Apple is expected to unveil its latest iPhones next week at its “California Streaming” event. And if they do, it will represent the second cycle of iPhones with 5G capability.
Now, a new survey projects that the arrival of the new line will lead to Apple taking a big slice of the pie of 5G smartphone sales this year.
According to Counterpoint Research’s latest Mobile Handset Shipment Forecasts. released Friday, global 5G smartphone shipments are expected to reach 200 million in the fourth quarter, pushing the total 2021 number to over 600 million.
The 2020 iPhones, last year, took up 24 percent of all 5G smartphone shipments, even though most of Apple’s major rivals got off to a significant head start when it came to bringing out 5G-equipped smartphones. Counterpoint now sees Apple taking about 33 percent of global 5G shipments in 2021.
Jeff Fieldhack, Counterpoint’s Research Director for North America said in the release that “even without any ‘must-have’ specs, there will be tremendous appetite for upgrading because the iOS base is old in the United States. Holding periods are nearing four years. iOS faithful are ready for new devices.”
Fieldhack also predicted that the carrier changes in the United States, especially following T-Mobile’s merger with Sprint, will also push the adoption of 5G.
“T-Mobile has a 5G lead with its mid-band (2.5GHz) rollout and it will be aggressive in order to gain as many iOS subscribers as possible before Verizon and AT&T’s mid-band (3.5GHz) rollouts,” he said in the release. “The latter remains very aggressive upgrading both the base and switchers with aggressive promotions, and Verizon will need to keep pace to avoid missing out on premium 5G subscribers. The promotions in Q4 will be at very high levels – helping Apple.”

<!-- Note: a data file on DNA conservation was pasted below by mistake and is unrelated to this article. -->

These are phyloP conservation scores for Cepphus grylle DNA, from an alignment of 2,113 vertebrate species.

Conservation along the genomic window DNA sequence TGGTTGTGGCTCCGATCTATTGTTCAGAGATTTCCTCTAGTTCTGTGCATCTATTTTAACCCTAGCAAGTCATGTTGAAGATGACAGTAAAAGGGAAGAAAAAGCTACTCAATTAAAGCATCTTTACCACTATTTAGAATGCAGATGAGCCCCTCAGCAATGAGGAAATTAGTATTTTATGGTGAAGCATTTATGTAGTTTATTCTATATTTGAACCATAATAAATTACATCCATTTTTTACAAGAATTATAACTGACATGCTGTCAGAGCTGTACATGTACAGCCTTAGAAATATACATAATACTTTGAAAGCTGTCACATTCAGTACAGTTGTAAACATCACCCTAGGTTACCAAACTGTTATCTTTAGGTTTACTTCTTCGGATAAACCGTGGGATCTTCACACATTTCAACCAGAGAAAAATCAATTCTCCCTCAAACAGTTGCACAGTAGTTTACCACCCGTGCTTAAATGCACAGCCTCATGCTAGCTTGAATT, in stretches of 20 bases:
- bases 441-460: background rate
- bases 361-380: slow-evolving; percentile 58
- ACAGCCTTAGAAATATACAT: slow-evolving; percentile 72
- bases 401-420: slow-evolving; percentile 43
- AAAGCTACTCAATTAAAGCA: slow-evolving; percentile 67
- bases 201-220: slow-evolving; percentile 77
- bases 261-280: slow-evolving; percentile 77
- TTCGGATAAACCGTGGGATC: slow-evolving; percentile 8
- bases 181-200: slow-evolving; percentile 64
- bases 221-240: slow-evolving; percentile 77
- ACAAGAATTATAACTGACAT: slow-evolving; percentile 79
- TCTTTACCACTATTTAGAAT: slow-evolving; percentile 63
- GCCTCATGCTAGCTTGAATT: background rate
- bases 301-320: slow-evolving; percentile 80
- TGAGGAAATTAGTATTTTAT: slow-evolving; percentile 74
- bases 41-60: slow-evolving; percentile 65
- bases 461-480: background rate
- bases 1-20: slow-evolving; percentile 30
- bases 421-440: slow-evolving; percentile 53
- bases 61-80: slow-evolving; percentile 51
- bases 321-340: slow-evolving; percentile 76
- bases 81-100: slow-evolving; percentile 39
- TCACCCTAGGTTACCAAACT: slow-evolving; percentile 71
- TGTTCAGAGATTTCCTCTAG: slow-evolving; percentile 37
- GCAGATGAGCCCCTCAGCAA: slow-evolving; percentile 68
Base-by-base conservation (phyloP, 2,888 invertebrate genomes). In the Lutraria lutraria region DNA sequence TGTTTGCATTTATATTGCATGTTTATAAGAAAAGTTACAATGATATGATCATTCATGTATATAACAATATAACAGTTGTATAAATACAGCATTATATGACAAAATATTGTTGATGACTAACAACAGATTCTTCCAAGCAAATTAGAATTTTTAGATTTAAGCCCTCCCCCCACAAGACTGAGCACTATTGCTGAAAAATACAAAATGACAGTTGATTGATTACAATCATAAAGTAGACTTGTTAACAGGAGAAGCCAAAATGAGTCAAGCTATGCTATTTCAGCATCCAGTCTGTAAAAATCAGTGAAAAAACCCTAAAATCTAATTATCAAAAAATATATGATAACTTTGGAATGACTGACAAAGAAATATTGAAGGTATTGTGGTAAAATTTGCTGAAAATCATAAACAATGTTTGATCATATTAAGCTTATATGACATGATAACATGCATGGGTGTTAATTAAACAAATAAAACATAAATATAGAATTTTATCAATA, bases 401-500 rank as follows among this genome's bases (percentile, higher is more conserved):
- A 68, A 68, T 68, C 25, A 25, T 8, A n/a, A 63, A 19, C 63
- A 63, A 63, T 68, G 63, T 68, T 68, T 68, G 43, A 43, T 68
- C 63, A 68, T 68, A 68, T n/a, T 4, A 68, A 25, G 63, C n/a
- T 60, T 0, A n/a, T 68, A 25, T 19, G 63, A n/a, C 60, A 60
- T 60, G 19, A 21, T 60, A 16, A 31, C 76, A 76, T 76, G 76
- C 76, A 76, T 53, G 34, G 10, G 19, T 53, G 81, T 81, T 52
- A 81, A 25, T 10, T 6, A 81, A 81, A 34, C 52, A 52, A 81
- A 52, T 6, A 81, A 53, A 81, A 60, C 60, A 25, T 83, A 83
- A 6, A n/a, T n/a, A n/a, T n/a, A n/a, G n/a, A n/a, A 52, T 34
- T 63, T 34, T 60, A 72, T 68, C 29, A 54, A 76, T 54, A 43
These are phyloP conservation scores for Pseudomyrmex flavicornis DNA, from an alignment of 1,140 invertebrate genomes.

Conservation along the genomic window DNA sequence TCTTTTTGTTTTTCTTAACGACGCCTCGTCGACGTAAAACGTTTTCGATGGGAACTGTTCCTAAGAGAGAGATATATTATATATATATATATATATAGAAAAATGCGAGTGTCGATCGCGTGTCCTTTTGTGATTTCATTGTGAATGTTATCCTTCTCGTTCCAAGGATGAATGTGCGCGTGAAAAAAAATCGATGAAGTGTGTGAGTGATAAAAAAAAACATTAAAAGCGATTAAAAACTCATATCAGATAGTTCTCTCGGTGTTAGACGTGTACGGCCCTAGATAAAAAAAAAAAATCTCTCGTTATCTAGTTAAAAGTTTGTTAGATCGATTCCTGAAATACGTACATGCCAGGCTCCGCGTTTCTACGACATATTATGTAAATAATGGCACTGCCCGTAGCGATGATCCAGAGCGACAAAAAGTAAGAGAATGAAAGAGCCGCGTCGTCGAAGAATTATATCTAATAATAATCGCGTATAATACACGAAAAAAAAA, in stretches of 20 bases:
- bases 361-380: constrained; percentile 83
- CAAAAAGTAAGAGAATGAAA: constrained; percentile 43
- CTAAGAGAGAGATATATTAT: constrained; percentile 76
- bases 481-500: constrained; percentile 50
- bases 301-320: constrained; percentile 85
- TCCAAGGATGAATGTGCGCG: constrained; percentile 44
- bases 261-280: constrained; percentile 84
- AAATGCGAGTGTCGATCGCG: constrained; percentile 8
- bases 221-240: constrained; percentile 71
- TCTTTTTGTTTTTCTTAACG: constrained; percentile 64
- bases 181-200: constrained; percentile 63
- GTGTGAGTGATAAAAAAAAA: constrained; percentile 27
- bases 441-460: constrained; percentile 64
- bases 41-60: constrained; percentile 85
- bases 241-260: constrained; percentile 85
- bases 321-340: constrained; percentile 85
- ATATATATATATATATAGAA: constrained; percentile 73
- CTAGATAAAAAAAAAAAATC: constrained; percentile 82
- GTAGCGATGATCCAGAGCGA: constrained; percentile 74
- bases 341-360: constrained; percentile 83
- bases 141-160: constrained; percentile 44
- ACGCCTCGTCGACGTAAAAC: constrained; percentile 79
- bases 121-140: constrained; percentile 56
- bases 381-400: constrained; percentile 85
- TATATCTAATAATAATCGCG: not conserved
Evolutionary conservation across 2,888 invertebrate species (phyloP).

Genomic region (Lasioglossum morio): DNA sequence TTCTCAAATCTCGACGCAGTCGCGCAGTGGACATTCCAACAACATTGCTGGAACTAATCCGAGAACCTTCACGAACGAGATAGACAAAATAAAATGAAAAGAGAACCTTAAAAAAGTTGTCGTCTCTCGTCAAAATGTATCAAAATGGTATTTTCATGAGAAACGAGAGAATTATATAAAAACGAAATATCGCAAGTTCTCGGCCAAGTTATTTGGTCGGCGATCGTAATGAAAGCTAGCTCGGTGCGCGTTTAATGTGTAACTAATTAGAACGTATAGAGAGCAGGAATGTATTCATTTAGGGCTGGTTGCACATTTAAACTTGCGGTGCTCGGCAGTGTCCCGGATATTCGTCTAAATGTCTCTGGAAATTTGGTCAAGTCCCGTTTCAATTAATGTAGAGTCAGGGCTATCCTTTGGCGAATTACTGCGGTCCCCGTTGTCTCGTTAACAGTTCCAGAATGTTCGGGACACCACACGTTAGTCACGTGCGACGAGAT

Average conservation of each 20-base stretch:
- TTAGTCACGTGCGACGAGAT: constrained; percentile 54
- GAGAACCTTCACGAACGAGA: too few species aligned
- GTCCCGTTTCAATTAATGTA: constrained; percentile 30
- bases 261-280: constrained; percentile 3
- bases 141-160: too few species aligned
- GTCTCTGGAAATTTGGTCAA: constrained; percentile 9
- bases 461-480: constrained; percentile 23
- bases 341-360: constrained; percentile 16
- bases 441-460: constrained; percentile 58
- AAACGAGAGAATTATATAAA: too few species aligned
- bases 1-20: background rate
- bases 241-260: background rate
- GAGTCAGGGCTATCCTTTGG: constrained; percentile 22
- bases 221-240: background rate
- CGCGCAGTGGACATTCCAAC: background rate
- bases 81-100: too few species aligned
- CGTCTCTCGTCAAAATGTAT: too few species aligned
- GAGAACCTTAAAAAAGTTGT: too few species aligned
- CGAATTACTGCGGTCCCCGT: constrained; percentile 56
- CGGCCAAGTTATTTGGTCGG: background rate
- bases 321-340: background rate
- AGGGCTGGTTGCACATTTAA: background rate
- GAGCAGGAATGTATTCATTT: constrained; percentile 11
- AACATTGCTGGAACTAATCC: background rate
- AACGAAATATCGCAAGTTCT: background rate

Fieldhack went on to predict bigger changes in the 5G smartphone market going forward.
“Combine all of the above with a nice pricing surprise like we saw last year, and it’s possible Apple could hit a significant milestone in terms of U.S.-installed base, where Android has been bleeding share to iOS, which now sits at around 44 percent. A strong holiday season, some economic recovery, further COVID easing, and continued privacy and services push from Cupertino could certainly be enough to nudge the balance in Apple’s favor.”
Last spring, Counterpoint noted that the world's top four smartphones, based on revenue in the first quarter, were all iPhones. These included the iPhone 12 Pro Max, the iPhone 12, the iPhone 12 Pro, and the iPhone 11. The Samsung Galaxy S21 Ultra 5G, in the first quarter, was the top non-Apple smartphone.
Stephen Silver, a technology writer for The National Interest, is a journalist, essayist, and film critic, who is also a contributor to The Philadelphia Inquirer, Philly Voice, Philadelphia Weekly, the Jewish Telegraphic Agency, Living Life Fearless, Backstage magazine, Broad Street Review and Splice Today. The co-founder of the Philadelphia Film Critics Circle, Stephen lives in suburban Philadelphia with his wife and two sons. Follow him on Twitter at @StephenSilver.